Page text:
Scientists have found a way to extend the length of time they can use protein molecules to identify tissues like bone and teeth.
Every animal has thousands of proteins in its bones containing information on its species. These proteins make up an almost unique fingerprint that survives long after the animal’s DNA has decomposed.
Scientists can take advantage of this long survival time and use the proteins to try to identify fossils and other ancient tissues like hair and skin. But over time these proteins also begin to break down, which makes it hard to extract the genetic information they hold.
Last year Dr Mike Buckley of the University of Manchester showed that collagen, which contains almost 90 per cent of the proteins in bone, could be used to identify extremely old fossils when his collagen-fingerprinting technique identified a 1.5 million-year-old camel fossil from the high Arctic.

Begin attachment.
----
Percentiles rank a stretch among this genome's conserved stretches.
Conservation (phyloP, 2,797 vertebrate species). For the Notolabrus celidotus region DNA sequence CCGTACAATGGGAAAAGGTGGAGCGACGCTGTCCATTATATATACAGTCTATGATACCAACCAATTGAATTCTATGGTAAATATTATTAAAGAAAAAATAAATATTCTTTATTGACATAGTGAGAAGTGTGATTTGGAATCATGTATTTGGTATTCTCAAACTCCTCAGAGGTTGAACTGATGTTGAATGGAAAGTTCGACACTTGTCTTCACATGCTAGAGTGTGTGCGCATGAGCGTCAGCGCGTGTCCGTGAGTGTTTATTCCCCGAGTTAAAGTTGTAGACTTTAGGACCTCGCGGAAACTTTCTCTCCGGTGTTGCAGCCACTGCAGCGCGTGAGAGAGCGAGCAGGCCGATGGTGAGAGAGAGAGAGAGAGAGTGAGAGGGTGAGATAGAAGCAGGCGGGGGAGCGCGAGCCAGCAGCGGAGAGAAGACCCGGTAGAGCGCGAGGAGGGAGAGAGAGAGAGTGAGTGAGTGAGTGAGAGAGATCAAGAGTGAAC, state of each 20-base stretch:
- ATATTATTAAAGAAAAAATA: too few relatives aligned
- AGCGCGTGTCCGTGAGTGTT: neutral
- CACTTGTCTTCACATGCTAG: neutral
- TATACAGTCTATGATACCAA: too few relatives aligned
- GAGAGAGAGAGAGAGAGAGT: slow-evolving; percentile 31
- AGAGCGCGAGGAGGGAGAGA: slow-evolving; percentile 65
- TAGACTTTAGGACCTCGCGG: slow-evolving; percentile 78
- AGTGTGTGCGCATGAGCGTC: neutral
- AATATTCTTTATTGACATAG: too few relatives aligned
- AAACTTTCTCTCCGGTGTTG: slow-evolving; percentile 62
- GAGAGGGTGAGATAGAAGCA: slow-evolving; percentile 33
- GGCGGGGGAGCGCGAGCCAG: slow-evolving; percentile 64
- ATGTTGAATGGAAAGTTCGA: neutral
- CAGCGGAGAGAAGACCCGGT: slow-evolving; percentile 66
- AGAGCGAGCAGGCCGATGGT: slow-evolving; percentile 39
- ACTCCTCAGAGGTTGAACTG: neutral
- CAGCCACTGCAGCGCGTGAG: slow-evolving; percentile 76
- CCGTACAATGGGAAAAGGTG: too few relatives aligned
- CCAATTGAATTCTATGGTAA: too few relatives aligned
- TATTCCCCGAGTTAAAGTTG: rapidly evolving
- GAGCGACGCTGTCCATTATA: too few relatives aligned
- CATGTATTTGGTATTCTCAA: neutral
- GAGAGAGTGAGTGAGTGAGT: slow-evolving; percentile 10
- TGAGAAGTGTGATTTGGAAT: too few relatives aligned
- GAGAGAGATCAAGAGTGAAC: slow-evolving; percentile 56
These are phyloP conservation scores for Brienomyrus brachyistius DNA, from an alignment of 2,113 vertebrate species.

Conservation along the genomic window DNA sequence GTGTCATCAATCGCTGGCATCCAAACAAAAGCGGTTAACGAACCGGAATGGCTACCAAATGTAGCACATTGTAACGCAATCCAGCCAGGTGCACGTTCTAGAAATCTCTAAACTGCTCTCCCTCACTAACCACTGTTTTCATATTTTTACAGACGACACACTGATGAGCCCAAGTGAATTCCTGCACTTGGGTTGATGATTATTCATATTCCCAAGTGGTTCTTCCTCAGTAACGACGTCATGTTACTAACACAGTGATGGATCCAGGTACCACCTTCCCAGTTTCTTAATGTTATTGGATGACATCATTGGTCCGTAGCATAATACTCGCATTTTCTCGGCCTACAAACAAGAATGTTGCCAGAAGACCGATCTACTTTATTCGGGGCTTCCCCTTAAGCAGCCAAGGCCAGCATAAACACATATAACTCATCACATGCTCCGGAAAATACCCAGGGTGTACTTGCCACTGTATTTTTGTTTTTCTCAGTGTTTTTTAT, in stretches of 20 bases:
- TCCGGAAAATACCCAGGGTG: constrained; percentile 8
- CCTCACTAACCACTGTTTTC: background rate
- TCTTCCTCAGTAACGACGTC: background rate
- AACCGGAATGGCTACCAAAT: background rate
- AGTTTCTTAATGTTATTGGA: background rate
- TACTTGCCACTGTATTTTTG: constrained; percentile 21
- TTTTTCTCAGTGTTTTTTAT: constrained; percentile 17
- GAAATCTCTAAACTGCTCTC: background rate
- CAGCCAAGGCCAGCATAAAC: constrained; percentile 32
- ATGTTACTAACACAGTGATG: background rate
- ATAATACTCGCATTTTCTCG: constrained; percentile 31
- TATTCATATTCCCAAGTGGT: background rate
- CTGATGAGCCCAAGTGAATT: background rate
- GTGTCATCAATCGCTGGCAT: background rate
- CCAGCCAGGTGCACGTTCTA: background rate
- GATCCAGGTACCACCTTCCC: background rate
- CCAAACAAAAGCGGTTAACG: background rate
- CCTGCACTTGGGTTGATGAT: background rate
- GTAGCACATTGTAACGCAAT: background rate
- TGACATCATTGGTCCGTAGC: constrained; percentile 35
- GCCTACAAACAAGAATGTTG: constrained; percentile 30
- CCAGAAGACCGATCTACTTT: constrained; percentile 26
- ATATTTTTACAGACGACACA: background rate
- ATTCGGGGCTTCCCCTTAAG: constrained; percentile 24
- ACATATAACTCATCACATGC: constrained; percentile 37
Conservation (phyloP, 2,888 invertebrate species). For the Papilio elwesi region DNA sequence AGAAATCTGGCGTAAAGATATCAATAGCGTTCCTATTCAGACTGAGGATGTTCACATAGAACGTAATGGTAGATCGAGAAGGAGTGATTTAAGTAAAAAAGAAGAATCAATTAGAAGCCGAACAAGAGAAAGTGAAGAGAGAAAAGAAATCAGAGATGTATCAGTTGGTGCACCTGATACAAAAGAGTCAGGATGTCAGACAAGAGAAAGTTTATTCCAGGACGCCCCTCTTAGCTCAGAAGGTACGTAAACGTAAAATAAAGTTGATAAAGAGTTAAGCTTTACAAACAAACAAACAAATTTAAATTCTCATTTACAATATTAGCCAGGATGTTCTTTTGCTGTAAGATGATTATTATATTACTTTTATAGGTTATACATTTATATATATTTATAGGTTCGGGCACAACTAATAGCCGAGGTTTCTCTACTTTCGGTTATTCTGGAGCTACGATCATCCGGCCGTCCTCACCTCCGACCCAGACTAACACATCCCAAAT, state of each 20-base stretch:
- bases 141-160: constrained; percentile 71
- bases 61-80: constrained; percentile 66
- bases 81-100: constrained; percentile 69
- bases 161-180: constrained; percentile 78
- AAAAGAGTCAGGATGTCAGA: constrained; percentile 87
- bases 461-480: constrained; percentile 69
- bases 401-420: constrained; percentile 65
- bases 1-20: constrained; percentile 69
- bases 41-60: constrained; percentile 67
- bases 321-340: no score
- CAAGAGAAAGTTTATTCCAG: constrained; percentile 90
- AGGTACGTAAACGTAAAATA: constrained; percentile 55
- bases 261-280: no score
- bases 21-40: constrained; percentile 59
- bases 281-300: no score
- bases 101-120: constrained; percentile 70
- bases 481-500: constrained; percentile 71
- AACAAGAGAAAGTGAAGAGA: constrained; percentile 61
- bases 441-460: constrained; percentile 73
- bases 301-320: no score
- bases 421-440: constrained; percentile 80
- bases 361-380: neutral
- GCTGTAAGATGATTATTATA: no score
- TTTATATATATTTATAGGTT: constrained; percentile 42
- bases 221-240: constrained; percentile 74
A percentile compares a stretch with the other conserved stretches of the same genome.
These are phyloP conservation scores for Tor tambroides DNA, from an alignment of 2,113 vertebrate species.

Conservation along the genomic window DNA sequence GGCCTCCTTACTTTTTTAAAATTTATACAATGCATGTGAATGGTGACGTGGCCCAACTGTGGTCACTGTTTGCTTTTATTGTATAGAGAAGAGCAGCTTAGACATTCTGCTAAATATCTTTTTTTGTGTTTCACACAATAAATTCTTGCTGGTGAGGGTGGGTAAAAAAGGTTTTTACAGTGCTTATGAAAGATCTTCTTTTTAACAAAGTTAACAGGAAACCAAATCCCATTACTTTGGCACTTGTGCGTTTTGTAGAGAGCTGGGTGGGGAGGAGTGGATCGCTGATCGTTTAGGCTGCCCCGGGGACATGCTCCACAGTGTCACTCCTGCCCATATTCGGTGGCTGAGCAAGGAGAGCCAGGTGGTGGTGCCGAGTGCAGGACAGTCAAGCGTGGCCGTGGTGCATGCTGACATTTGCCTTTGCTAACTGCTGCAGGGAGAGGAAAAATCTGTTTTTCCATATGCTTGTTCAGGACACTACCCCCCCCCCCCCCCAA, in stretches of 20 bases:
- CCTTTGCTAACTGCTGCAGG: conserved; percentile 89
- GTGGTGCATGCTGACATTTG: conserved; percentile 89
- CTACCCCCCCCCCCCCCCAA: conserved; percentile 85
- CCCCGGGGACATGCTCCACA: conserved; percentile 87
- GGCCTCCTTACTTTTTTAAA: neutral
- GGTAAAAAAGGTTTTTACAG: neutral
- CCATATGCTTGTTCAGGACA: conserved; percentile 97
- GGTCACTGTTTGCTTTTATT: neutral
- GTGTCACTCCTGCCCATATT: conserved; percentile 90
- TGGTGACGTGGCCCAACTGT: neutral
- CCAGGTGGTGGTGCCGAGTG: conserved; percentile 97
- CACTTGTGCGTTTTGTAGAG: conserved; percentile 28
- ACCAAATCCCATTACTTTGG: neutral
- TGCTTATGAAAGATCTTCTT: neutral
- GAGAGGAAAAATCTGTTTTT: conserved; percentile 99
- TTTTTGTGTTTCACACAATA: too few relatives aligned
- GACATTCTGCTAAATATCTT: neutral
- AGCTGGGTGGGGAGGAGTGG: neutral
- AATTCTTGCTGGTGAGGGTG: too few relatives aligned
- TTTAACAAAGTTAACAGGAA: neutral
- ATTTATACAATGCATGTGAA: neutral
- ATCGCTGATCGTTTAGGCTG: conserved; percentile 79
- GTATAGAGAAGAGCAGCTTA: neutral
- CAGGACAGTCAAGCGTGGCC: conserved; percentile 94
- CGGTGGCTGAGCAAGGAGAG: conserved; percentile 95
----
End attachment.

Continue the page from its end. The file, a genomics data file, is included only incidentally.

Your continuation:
But proteins that aren’t found in collagen have only ever been used to test the genetic information of fossils up to 50,000 years old.
Now Buckley and his PhD student Caroline Wadsworth have managed to use these non-collagenous proteins to test fossils over one million years old.
They found that thousands of non-collagenous proteins – with the potential to be even more informative than collagen – also survive the burial process, and hope to use these in the future to test many older fossils.
Note : The above story is based on materials provided by Harriet Jarlett for © Natural Environment Research Council